Have you ever gazed up at the starry night sky and wished you could remember more from high school astronomy than just the Big Dipper? With the Celestron SkyScout Personal Planetarium, you just point, shoot, and learn. The SkyScout uses GPS technology, calculation positioning software, and gravity and directional sensors to identify celestial objects and tell you all about them.
You just look through the camcorder-like lens, point at a star, planet, cluster, or constellation that interests you, and click the “target” button — the SkyScout then provides textual descriptions of the object, including history, mythology, and trivia. It can also deliver the descriptions via audio, but reviewers say it drains the batteries.
According to the SkyScout website, the device offers a number of cool features:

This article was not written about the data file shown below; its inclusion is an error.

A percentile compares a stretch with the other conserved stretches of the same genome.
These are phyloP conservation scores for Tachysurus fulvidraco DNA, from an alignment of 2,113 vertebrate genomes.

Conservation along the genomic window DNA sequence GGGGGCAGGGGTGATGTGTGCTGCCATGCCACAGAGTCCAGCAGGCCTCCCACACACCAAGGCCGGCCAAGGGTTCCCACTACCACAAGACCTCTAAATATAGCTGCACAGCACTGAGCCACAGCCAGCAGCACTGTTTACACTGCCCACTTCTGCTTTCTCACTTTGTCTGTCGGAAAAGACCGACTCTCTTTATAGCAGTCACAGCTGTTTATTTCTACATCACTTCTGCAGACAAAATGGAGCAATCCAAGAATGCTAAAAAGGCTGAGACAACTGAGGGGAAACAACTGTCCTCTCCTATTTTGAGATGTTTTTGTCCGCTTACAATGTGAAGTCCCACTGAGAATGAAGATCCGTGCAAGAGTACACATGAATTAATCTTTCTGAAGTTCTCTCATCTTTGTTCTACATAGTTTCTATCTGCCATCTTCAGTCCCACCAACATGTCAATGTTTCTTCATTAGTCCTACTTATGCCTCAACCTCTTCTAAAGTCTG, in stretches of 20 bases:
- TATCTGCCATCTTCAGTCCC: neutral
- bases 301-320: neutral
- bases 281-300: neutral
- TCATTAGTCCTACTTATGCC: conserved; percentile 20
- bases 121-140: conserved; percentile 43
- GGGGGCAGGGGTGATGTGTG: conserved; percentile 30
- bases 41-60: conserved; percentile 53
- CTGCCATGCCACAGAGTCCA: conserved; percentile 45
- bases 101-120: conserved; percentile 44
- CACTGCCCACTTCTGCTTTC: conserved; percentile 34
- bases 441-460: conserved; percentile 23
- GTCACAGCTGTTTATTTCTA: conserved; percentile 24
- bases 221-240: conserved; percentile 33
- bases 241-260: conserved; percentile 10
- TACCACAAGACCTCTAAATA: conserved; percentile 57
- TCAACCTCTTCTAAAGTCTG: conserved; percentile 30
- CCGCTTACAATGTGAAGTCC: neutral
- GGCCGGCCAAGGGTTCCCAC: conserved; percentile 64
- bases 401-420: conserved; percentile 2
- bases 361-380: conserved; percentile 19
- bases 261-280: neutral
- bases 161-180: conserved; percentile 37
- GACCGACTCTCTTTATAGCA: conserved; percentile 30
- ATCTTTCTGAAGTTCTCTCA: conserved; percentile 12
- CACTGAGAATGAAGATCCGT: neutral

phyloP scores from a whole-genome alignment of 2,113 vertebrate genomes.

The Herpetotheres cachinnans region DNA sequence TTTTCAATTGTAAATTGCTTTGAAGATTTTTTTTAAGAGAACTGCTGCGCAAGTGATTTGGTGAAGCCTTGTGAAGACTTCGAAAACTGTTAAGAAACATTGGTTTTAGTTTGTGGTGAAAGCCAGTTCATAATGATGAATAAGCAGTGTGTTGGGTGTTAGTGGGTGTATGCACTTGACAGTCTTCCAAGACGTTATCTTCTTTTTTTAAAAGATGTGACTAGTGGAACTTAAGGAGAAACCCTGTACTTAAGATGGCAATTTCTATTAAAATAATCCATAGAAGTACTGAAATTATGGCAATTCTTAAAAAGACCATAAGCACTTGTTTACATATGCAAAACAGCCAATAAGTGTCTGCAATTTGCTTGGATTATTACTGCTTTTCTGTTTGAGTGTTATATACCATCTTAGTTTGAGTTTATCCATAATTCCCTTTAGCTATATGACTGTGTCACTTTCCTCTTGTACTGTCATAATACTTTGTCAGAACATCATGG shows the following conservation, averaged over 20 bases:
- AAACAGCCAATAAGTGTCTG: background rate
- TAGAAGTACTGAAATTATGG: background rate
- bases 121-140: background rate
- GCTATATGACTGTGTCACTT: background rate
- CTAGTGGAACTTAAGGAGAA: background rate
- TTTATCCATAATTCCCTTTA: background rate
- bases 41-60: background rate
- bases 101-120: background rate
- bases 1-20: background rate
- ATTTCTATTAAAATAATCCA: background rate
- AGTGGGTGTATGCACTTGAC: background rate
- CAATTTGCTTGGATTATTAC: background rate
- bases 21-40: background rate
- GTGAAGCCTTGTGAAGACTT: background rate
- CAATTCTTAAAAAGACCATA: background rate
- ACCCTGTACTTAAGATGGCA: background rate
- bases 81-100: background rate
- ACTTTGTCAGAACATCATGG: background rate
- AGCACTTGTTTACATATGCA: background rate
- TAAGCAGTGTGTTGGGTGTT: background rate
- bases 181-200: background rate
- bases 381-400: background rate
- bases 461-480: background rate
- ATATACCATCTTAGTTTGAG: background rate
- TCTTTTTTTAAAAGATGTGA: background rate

- Locates over 6,000 stars, planets, and constellations from built-in celestial database and provides scientific information for each object
- Provides comprehensive text and audio descriptions providing history, mythology, and other entertaining information for the most popular objects
- Tonight’s Highlights: A customized list of the 20 best objects to view for your exact date, time, and location anywhere in the world
- Constellation Lessons: if the star you identify or locate is part of a constellation or an asterism like the Big Dipper, you can actually take a guided tour through all the stars in that constellation and even see an onscreen map of the constellation
With the SkyScout’s USB port you can update its database, using the downloadable Skylink interface, as new objects (such as comets) are discovered. An SD card slot takes expansion cards containing more audio information, and a 3.5mm stereo headphone jack and earbuds are included.
The SkyScout measures 7.4 by 4 inches and weighs 15.2 ounces sans AA batteries — light and compact enough to carry around your favorite dark site. Street pricing starts at $300 but can run as high as $400, depending on where you shop. This gadget looks like it may well be worth it — especially for backyard astronomers, campers, or kids learning about constellations.